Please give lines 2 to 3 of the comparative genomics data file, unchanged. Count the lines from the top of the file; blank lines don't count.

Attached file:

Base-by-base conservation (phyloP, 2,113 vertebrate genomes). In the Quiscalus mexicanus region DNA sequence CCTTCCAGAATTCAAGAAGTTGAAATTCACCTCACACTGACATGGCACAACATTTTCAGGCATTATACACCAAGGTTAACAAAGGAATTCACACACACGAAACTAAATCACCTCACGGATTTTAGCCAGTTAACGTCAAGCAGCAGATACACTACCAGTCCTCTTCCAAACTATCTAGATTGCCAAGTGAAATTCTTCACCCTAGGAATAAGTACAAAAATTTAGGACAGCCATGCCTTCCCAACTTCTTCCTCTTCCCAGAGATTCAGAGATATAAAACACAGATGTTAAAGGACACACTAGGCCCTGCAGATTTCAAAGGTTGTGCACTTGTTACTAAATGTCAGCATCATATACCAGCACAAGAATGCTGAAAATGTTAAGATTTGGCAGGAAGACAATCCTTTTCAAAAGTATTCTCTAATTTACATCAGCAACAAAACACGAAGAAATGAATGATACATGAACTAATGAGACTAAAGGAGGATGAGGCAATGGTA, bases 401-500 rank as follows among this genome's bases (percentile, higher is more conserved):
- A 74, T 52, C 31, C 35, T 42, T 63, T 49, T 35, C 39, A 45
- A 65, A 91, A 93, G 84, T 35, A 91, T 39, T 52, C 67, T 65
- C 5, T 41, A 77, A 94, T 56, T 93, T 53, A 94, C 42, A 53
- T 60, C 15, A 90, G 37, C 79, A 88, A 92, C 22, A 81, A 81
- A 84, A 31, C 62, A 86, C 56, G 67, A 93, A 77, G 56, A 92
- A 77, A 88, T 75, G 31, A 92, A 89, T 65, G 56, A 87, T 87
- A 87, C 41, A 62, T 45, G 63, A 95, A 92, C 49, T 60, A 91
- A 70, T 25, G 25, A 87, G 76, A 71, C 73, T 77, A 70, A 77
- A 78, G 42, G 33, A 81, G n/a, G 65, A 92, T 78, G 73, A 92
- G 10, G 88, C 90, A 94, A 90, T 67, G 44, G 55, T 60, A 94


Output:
- A 74, T 52, C 31, C 35, T 42, T 63, T 49, T 35, C 39, A 45
- A 65, A 91, A 93, G 84, T 35, A 91, T 39, T 52, C 67, T 65